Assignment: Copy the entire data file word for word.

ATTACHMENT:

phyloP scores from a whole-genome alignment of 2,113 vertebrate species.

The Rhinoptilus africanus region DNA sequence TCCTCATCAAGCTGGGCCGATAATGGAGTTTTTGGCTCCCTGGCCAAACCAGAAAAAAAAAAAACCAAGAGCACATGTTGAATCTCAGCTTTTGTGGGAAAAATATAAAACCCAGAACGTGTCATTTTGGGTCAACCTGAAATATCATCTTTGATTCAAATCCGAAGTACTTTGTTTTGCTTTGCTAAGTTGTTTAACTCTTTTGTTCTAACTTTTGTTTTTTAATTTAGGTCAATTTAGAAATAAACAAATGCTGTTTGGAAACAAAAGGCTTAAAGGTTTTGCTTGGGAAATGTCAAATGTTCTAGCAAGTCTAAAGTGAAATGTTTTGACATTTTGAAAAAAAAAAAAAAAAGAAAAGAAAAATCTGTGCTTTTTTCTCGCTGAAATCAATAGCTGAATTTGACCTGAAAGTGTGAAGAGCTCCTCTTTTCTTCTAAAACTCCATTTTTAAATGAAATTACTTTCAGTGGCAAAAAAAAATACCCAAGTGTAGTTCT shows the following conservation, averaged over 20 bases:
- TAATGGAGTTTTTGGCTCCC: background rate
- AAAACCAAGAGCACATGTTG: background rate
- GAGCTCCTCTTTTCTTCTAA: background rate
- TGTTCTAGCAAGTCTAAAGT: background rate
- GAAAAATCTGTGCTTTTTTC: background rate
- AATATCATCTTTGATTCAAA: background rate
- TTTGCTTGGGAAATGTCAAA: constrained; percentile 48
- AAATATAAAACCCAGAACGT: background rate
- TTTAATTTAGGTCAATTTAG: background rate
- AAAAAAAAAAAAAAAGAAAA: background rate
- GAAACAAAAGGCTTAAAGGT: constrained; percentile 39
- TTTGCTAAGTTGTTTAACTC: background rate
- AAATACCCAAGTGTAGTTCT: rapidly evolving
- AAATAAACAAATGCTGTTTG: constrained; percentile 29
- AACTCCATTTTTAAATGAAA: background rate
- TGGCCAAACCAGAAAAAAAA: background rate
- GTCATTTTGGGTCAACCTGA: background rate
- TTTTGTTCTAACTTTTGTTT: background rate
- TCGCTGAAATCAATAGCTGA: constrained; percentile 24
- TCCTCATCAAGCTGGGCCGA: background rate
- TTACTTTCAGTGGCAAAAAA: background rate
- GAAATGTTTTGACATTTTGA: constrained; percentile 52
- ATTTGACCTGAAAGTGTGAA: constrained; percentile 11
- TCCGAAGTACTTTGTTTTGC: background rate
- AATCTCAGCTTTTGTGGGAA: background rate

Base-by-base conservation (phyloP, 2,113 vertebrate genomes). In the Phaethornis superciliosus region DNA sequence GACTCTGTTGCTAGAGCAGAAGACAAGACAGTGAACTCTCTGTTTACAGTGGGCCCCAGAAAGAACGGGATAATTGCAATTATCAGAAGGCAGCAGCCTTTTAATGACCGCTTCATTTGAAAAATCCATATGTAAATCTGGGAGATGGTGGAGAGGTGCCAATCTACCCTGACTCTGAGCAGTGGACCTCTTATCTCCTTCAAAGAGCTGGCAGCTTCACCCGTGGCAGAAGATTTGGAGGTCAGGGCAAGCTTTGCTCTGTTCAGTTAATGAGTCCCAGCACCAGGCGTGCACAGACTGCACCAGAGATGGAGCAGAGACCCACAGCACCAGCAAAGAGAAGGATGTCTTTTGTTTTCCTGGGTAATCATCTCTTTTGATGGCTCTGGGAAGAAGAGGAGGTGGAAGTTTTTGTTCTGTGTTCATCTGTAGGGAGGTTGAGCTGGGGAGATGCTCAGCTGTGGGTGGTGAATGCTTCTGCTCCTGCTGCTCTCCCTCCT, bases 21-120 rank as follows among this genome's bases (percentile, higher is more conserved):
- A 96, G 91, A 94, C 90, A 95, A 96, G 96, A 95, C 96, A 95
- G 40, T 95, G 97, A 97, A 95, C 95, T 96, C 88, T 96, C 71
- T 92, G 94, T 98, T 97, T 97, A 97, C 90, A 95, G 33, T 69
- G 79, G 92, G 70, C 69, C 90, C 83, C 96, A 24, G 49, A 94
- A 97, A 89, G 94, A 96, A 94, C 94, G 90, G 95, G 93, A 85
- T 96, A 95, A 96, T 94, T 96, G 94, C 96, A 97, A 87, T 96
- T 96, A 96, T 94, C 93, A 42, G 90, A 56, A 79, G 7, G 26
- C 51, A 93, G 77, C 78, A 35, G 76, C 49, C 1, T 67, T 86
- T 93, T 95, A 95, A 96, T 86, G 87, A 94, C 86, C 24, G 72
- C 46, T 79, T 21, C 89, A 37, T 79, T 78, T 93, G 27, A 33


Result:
phyloP scores from a whole-genome alignment of 2,113 vertebrate species.

The Rhinoptilus africanus region DNA sequence TCCTCATCAAGCTGGGCCGATAATGGAGTTTTTGGCTCCCTGGCCAAACCAGAAAAAAAAAAAACCAAGAGCACATGTTGAATCTCAGCTTTTGTGGGAAAAATATAAAACCCAGAACGTGTCATTTTGGGTCAACCTGAAATATCATCTTTGATTCAAATCCGAAGTACTTTGTTTTGCTTTGCTAAGTTGTTTAACTCTTTTGTTCTAACTTTTGTTTTTTAATTTAGGTCAATTTAGAAATAAACAAATGCTGTTTGGAAACAAAAGGCTTAAAGGTTTTGCTTGGGAAATGTCAAATGTTCTAGCAAGTCTAAAGTGAAATGTTTTGACATTTTGAAAAAAAAAAAAAAAAGAAAAGAAAAATCTGTGCTTTTTTCTCGCTGAAATCAATAGCTGAATTTGACCTGAAAGTGTGAAGAGCTCCTCTTTTCTTCTAAAACTCCATTTTTAAATGAAATTACTTTCAGTGGCAAAAAAAAATACCCAAGTGTAGTTCT shows the following conservation, averaged over 20 bases:
- TAATGGAGTTTTTGGCTCCC: background rate
- AAAACCAAGAGCACATGTTG: background rate
- GAGCTCCTCTTTTCTTCTAA: background rate
- TGTTCTAGCAAGTCTAAAGT: background rate
- GAAAAATCTGTGCTTTTTTC: background rate
- AATATCATCTTTGATTCAAA: background rate
- TTTGCTTGGGAAATGTCAAA: constrained; percentile 48
- AAATATAAAACCCAGAACGT: background rate
- TTTAATTTAGGTCAATTTAG: background rate
- AAAAAAAAAAAAAAAGAAAA: background rate
- GAAACAAAAGGCTTAAAGGT: constrained; percentile 39
- TTTGCTAAGTTGTTTAACTC: background rate
- AAATACCCAAGTGTAGTTCT: rapidly evolving
- AAATAAACAAATGCTGTTTG: constrained; percentile 29
- AACTCCATTTTTAAATGAAA: background rate
- TGGCCAAACCAGAAAAAAAA: background rate
- GTCATTTTGGGTCAACCTGA: background rate
- TTTTGTTCTAACTTTTGTTT: background rate
- TCGCTGAAATCAATAGCTGA: constrained; percentile 24
- TCCTCATCAAGCTGGGCCGA: background rate
- TTACTTTCAGTGGCAAAAAA: background rate
- GAAATGTTTTGACATTTTGA: constrained; percentile 52
- ATTTGACCTGAAAGTGTGAA: constrained; percentile 11
- TCCGAAGTACTTTGTTTTGC: background rate
- AATCTCAGCTTTTGTGGGAA: background rate

Base-by-base conservation (phyloP, 2,113 vertebrate genomes). In the Phaethornis superciliosus region DNA sequence GACTCTGTTGCTAGAGCAGAAGACAAGACAGTGAACTCTCTGTTTACAGTGGGCCCCAGAAAGAACGGGATAATTGCAATTATCAGAAGGCAGCAGCCTTTTAATGACCGCTTCATTTGAAAAATCCATATGTAAATCTGGGAGATGGTGGAGAGGTGCCAATCTACCCTGACTCTGAGCAGTGGACCTCTTATCTCCTTCAAAGAGCTGGCAGCTTCACCCGTGGCAGAAGATTTGGAGGTCAGGGCAAGCTTTGCTCTGTTCAGTTAATGAGTCCCAGCACCAGGCGTGCACAGACTGCACCAGAGATGGAGCAGAGACCCACAGCACCAGCAAAGAGAAGGATGTCTTTTGTTTTCCTGGGTAATCATCTCTTTTGATGGCTCTGGGAAGAAGAGGAGGTGGAAGTTTTTGTTCTGTGTTCATCTGTAGGGAGGTTGAGCTGGGGAGATGCTCAGCTGTGGGTGGTGAATGCTTCTGCTCCTGCTGCTCTCCCTCCT, bases 21-120 rank as follows among this genome's bases (percentile, higher is more conserved):
- A 96, G 91, A 94, C 90, A 95, A 96, G 96, A 95, C 96, A 95
- G 40, T 95, G 97, A 97, A 95, C 95, T 96, C 88, T 96, C 71
- T 92, G 94, T 98, T 97, T 97, A 97, C 90, A 95, G 33, T 69
- G 79, G 92, G 70, C 69, C 90, C 83, C 96, A 24, G 49, A 94
- A 97, A 89, G 94, A 96, A 94, C 94, G 90, G 95, G 93, A 85
- T 96, A 95, A 96, T 94, T 96, G 94, C 96, A 97, A 87, T 96
- T 96, A 96, T 94, C 93, A 42, G 90, A 56, A 79, G 7, G 26
- C 51, A 93, G 77, C 78, A 35, G 76, C 49, C 1, T 67, T 86
- T 93, T 95, A 95, A 96, T 86, G 87, A 94, C 86, C 24, G 72
- C 46, T 79, T 21, C 89, A 37, T 79, T 78, T 93, G 27, A 33